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Friendly Fire Pack #4

Friendly Fire Pack #4
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Last Stocked on 11/17/2017
Friendly Fire Pack #4
Category: Board Games
Publish Year: 2008
Dimensions: 8.5x11x.15"
Restockable: Yes
Type: Ziplock

Description

Friendly Fire Pack 4 contains ten scenarios featured in the Friendly Fire 2008 ASL tournament:

Yasuoka's Tank Experience

Southwest of Nomonhan, Manchukuo, 6 July 1939: Japan and Russia were at war. Fierce battles had been fought on the Mongolian plains, but neither side had managed to achieve a decisive victory. In early June the Japanese command decided to change tactics and mount an offensive spearheaded by Major General Yasuoka's two tank regiments. On 6 July, Japanese tanks and infantry executed a flanking attack against an obstinate Russian anti-tank unit.

A Polish Requiem

Brzesc-Litewski, Poland, 14 September 1939: General Heinz Guderian's XIX Panzer Corps had broken through the Polish defensive lines at Wizna and Mlawa. Next on the agenda was the fortress of Brzesc-Litewski. The fortress' garrison were a mixed bag consisting of march battalions and a number of old FT-17 tanks used for training. On 14 September, 10. Panzer-Division hit Brzesc-Litewski Blitzkrieg-style directly from the march.

Cocktails for Molotov

Grodno, Poland, 20 September 1939: Russian mechanized forces stand ready to seize the city of Grodno in a surprise attack, but to be able to pull this stunt off they need to exploit every trick in the ASL book. Likewise, for the Polish player to be able to fend off the Russian aggression he must utilize street fighting, Molotov cocktails or even the rare Cavalry Charge freeze tactic. Overall, Cocktails for Molotov may be the most newbie-unfriendly scenario ever devised.

Luftlandekommando Hedderich

Aessen, Luxembourg, 10 May 1940: In the early morning hours on the 10th of May German units were crossing the border into Luxembourg. At Aessen air-landed German troops clashed with French mechanized cavalry. During 7 turns the small but elite German team try to prevent a much stronger French combined arms combat team to reach an important cross road. Can they hold on long enough for their land-bound reinforcements to arrive?

Sting of the Italian Hornet

Modica, Sicily, 12 July 1943: A few days before the start of Operation Husky, Mussolini had ordered General Guzzoni’s 6th Army to defend Sicily to the last man. The demoralized and poorly equipped Italian soldiers did exactly the opposite. On the morning of 12 July, the Edmonton Regiment advanced along Highway 115 towards the town of Modica. Since landing on Italian soil 48 hours earlier, they had faced almost no opposition. That was about to change.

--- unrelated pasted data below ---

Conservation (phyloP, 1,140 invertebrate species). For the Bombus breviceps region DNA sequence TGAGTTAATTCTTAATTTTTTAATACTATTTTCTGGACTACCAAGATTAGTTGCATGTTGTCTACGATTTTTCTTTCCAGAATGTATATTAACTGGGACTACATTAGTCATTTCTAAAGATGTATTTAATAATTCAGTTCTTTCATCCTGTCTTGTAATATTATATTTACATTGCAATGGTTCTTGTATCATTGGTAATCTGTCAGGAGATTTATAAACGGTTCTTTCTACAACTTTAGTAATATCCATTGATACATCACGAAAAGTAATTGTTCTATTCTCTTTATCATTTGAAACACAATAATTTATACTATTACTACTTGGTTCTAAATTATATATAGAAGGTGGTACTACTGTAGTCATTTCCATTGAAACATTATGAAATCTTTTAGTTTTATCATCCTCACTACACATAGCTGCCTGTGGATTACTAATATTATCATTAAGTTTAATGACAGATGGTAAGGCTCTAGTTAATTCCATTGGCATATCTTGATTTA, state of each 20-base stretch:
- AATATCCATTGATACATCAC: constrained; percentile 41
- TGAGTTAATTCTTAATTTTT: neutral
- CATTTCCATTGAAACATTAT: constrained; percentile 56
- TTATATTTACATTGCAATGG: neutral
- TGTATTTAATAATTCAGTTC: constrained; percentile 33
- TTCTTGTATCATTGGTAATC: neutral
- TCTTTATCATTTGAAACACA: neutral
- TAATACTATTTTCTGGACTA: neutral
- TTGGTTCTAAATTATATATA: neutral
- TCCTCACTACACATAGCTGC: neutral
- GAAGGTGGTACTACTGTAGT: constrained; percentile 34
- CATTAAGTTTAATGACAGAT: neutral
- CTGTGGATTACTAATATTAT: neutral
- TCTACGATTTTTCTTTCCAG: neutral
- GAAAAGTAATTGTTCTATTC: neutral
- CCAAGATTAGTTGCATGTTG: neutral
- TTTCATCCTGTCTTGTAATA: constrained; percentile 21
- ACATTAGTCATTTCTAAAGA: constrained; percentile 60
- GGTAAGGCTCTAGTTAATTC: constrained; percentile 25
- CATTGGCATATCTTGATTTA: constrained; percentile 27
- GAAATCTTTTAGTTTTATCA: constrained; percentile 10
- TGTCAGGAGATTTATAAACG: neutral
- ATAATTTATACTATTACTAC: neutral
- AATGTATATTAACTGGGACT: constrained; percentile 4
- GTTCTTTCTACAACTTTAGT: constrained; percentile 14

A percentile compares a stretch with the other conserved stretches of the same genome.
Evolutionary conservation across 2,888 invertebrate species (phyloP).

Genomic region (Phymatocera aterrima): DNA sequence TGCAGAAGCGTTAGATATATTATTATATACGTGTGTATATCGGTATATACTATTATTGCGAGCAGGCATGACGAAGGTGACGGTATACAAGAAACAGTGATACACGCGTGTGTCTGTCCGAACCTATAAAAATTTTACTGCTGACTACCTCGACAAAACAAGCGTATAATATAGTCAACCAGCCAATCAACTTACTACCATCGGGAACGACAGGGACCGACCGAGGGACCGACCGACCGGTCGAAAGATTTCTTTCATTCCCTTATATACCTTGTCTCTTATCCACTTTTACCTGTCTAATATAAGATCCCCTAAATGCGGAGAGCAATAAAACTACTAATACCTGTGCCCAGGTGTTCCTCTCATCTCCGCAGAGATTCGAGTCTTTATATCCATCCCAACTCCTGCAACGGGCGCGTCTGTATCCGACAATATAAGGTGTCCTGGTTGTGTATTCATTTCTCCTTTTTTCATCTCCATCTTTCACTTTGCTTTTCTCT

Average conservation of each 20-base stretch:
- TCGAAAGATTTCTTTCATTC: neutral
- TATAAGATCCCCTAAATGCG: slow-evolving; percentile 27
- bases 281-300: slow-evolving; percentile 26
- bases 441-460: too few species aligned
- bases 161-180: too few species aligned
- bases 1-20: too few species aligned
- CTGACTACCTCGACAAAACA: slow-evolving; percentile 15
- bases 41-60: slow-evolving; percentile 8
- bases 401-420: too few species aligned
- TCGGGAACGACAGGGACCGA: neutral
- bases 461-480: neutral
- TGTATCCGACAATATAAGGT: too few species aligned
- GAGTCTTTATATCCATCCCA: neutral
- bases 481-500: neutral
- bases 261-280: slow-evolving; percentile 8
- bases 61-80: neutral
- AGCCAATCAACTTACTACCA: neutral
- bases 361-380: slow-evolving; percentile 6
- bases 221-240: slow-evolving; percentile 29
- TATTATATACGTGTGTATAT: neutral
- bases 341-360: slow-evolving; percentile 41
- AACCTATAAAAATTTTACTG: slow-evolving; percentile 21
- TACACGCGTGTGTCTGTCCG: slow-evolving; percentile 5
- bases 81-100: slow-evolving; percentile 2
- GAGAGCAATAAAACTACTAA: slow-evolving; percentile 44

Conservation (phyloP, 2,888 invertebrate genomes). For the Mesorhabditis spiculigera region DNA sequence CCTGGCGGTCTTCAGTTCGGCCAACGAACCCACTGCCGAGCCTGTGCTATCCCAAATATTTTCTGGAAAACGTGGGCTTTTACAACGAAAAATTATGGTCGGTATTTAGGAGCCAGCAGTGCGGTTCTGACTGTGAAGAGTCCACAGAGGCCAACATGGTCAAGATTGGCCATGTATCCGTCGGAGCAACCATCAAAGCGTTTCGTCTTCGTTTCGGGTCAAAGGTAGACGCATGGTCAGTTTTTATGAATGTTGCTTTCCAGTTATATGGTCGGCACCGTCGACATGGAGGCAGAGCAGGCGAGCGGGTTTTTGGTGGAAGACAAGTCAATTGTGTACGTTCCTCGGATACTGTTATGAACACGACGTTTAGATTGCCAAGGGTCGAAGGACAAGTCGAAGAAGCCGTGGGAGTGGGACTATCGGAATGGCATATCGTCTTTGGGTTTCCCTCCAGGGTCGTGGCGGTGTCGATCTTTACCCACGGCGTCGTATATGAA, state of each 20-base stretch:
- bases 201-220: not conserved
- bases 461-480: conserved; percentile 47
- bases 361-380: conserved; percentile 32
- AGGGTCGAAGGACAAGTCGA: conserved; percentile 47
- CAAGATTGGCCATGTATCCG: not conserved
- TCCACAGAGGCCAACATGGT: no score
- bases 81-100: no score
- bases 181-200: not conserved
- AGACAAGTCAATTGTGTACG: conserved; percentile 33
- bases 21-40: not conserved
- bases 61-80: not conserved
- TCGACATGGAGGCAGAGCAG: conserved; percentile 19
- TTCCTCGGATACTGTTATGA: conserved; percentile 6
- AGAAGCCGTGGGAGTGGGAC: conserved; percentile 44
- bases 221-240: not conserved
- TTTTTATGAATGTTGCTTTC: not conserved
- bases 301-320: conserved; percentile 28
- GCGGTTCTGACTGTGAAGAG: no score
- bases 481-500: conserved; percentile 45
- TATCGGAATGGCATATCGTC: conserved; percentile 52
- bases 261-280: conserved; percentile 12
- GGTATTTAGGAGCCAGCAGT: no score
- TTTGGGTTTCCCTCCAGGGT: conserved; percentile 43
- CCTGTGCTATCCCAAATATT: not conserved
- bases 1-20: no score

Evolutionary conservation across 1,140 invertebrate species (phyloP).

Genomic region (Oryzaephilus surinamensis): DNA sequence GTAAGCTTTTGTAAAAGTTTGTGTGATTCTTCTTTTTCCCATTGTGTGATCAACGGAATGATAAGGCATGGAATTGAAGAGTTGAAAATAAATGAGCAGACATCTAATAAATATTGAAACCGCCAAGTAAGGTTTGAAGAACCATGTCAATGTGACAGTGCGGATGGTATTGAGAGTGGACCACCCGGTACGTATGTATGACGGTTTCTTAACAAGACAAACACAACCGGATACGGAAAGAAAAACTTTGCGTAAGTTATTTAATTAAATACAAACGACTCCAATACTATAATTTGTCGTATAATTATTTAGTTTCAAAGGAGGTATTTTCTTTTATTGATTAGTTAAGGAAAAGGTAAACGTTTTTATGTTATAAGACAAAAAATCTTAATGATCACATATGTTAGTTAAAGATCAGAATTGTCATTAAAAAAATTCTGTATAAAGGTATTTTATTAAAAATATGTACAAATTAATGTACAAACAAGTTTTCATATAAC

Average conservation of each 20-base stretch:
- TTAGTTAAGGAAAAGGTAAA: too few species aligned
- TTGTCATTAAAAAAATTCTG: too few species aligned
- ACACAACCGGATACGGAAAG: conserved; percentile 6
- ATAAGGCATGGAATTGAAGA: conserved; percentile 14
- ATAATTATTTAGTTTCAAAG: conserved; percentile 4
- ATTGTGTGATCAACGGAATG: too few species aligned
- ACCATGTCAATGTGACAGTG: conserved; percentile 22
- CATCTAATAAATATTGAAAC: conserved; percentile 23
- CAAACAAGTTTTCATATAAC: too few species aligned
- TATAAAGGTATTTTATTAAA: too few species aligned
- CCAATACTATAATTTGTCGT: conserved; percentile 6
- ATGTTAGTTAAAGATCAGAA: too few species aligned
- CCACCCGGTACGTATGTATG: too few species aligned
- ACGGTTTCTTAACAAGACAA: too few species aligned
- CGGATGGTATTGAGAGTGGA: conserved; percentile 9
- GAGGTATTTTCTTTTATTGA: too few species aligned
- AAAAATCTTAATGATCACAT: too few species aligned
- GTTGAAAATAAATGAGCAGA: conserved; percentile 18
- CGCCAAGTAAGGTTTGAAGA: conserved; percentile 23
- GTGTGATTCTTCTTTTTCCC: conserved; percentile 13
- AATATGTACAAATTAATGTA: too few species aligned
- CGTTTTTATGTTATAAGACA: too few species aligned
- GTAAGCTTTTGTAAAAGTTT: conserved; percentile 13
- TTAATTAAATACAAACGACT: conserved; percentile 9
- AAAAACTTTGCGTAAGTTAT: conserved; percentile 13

Bidermann's Escape

Miory, Belarus, 5 July 1944: On 4 July a Russian offensive cut off Grenadier-Regiment 437. A Kampf-gruppe lead by Lieutenant Bidermann fell back and soon only a small village stood between them and friendly lines. The seemingly deserted settlement hid Russian infantry backed by two old T-26 tanks. With Landsers out of Panzerfäuste and their only support being two light FlaK halftracks, the obsolete T-26s might well put an end to Bidermann's escape.

Pursuing Frank

North of Otwock, Poland, 27 July 1944: On the same day Hitler had ordered Warsaw to be held "at all costs" the Russian 2nd Tank Army advanced on the Polish capital from the north. All the German 9. Armee could muster against this powerful force was Gruppe Frank based around Generalleutnant Frank's 73. Infanterie-Division. This weak force was recklessly sent south in an attempt to slow down the Russian armor-clad spearheads.

The Hellenic Expedition

Miramare Airfield, Italy, 15 September 1944: The capture of Florence and the crossing of the Arno river finally brought the Allies up against the Gothic Line. While far from completed, it was in many instances a formidable obstacle with key positions constructed in depth. The 3rd Greek Mountain Brigade supported by Sherman tanks was tasked to seize one such position - the Miramare airfield, defended by German paratroopers and a Pantherturm bunker.

Under the Northern Light

Kemi Airport, Finland, 7 October 1944: On 1 October 1944 Finnish troops landed behind German lines in the Tornio-Kemi area. The landing cut off a large part of the German army fighting in Finland and marked the end of the fragile truce that had existed between the two former brothers-in-arms. Trying cut off the German troops in Kemi, the Finns assaulted Kemi airport. However, the 6th SS Mountain Division were not the easiest of Motti preys.

The Jagdtiger Theory

Golzow, Germany, 22 March 1945: On 22 March the Russian 89th Heavy Tank Regiment and its IS-2s attacked Golzow in an attempt to cut the last supply route to Küstrin. The Josef Stalin tank, not unlike its human counterpart, kept everyone in mortal fear. The only thing in the German arsenal capable of dealing with such a beast with ease was the mammoth 72-ton Jagdtiger tank destroyer. However, the Jagdtiger never fought in the east. Or did it?